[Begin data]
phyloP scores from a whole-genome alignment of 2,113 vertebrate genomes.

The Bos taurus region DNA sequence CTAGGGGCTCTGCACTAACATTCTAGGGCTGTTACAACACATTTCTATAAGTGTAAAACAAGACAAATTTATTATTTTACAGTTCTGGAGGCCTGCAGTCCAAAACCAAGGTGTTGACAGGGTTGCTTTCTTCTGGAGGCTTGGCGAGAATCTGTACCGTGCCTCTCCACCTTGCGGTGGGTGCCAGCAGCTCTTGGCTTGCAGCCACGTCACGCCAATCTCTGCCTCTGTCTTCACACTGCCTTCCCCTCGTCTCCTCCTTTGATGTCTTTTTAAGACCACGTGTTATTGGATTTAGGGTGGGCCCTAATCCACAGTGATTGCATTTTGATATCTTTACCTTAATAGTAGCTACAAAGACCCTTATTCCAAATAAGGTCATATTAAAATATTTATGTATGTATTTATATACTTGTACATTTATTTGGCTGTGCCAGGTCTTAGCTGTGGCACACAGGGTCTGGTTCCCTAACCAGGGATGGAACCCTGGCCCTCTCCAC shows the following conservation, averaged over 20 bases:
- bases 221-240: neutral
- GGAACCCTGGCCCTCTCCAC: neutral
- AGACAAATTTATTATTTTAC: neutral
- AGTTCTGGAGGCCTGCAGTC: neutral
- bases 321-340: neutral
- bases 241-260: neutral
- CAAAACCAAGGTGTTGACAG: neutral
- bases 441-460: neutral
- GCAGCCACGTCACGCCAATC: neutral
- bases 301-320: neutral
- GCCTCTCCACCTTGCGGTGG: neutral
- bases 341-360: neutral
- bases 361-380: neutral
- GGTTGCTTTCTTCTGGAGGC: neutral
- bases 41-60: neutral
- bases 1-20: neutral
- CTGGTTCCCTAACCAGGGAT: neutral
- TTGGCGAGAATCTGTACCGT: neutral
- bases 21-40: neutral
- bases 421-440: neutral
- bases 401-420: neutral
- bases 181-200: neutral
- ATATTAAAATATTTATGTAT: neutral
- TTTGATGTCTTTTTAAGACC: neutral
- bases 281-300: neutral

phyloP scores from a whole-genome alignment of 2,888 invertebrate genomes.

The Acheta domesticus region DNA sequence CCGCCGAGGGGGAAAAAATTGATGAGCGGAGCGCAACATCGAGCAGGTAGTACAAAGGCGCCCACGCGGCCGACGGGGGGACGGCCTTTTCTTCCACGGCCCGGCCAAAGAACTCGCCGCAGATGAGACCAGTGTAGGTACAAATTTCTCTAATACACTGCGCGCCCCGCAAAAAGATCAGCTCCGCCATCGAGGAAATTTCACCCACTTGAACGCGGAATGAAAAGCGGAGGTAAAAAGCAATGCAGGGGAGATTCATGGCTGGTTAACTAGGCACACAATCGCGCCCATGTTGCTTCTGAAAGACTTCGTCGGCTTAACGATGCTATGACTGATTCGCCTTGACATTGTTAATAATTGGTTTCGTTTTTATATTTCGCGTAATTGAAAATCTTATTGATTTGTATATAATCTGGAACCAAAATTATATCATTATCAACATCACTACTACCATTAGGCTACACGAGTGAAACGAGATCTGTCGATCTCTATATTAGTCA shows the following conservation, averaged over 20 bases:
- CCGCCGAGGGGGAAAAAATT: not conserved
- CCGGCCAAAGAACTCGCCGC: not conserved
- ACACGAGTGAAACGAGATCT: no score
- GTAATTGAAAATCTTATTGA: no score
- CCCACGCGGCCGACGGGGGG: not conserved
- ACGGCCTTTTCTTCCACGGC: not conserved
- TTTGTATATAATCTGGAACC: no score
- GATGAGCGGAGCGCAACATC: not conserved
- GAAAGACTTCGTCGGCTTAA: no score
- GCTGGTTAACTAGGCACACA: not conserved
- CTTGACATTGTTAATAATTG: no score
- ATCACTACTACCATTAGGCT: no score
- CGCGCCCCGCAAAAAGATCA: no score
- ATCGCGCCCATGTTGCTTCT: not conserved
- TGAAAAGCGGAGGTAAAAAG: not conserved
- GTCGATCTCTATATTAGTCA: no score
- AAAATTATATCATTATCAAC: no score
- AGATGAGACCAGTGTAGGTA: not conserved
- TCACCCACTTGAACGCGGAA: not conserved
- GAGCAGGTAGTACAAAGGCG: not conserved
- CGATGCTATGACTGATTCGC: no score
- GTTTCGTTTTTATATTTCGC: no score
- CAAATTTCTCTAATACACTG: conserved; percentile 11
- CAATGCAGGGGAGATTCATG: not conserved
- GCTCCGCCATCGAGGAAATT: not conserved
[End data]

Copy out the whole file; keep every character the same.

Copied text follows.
phyloP scores from a whole-genome alignment of 2,113 vertebrate genomes.

The Bos taurus region DNA sequence CTAGGGGCTCTGCACTAACATTCTAGGGCTGTTACAACACATTTCTATAAGTGTAAAACAAGACAAATTTATTATTTTACAGTTCTGGAGGCCTGCAGTCCAAAACCAAGGTGTTGACAGGGTTGCTTTCTTCTGGAGGCTTGGCGAGAATCTGTACCGTGCCTCTCCACCTTGCGGTGGGTGCCAGCAGCTCTTGGCTTGCAGCCACGTCACGCCAATCTCTGCCTCTGTCTTCACACTGCCTTCCCCTCGTCTCCTCCTTTGATGTCTTTTTAAGACCACGTGTTATTGGATTTAGGGTGGGCCCTAATCCACAGTGATTGCATTTTGATATCTTTACCTTAATAGTAGCTACAAAGACCCTTATTCCAAATAAGGTCATATTAAAATATTTATGTATGTATTTATATACTTGTACATTTATTTGGCTGTGCCAGGTCTTAGCTGTGGCACACAGGGTCTGGTTCCCTAACCAGGGATGGAACCCTGGCCCTCTCCAC shows the following conservation, averaged over 20 bases:
- bases 221-240: neutral
- GGAACCCTGGCCCTCTCCAC: neutral
- AGACAAATTTATTATTTTAC: neutral
- AGTTCTGGAGGCCTGCAGTC: neutral
- bases 321-340: neutral
- bases 241-260: neutral
- CAAAACCAAGGTGTTGACAG: neutral
- bases 441-460: neutral
- GCAGCCACGTCACGCCAATC: neutral
- bases 301-320: neutral
- GCCTCTCCACCTTGCGGTGG: neutral
- bases 341-360: neutral
- bases 361-380: neutral
- GGTTGCTTTCTTCTGGAGGC: neutral
- bases 41-60: neutral
- bases 1-20: neutral
- CTGGTTCCCTAACCAGGGAT: neutral
- TTGGCGAGAATCTGTACCGT: neutral
- bases 21-40: neutral
- bases 421-440: neutral
- bases 401-420: neutral
- bases 181-200: neutral
- ATATTAAAATATTTATGTAT: neutral
- TTTGATGTCTTTTTAAGACC: neutral
- bases 281-300: neutral

phyloP scores from a whole-genome alignment of 2,888 invertebrate genomes.

The Acheta domesticus region DNA sequence CCGCCGAGGGGGAAAAAATTGATGAGCGGAGCGCAACATCGAGCAGGTAGTACAAAGGCGCCCACGCGGCCGACGGGGGGACGGCCTTTTCTTCCACGGCCCGGCCAAAGAACTCGCCGCAGATGAGACCAGTGTAGGTACAAATTTCTCTAATACACTGCGCGCCCCGCAAAAAGATCAGCTCCGCCATCGAGGAAATTTCACCCACTTGAACGCGGAATGAAAAGCGGAGGTAAAAAGCAATGCAGGGGAGATTCATGGCTGGTTAACTAGGCACACAATCGCGCCCATGTTGCTTCTGAAAGACTTCGTCGGCTTAACGATGCTATGACTGATTCGCCTTGACATTGTTAATAATTGGTTTCGTTTTTATATTTCGCGTAATTGAAAATCTTATTGATTTGTATATAATCTGGAACCAAAATTATATCATTATCAACATCACTACTACCATTAGGCTACACGAGTGAAACGAGATCTGTCGATCTCTATATTAGTCA shows the following conservation, averaged over 20 bases:
- CCGCCGAGGGGGAAAAAATT: not conserved
- CCGGCCAAAGAACTCGCCGC: not conserved
- ACACGAGTGAAACGAGATCT: no score
- GTAATTGAAAATCTTATTGA: no score
- CCCACGCGGCCGACGGGGGG: not conserved
- ACGGCCTTTTCTTCCACGGC: not conserved
- TTTGTATATAATCTGGAACC: no score
- GATGAGCGGAGCGCAACATC: not conserved
- GAAAGACTTCGTCGGCTTAA: no score
- GCTGGTTAACTAGGCACACA: not conserved
- CTTGACATTGTTAATAATTG: no score
- ATCACTACTACCATTAGGCT: no score
- CGCGCCCCGCAAAAAGATCA: no score
- ATCGCGCCCATGTTGCTTCT: not conserved
- TGAAAAGCGGAGGTAAAAAG: not conserved
- GTCGATCTCTATATTAGTCA: no score
- AAAATTATATCATTATCAAC: no score
- AGATGAGACCAGTGTAGGTA: not conserved
- TCACCCACTTGAACGCGGAA: not conserved
- GAGCAGGTAGTACAAAGGCG: not conserved
- CGATGCTATGACTGATTCGC: no score
- GTTTCGTTTTTATATTTCGC: no score
- CAAATTTCTCTAATACACTG: conserved; percentile 11
- CAATGCAGGGGAGATTCATG: not conserved
- GCTCCGCCATCGAGGAAATT: not conserved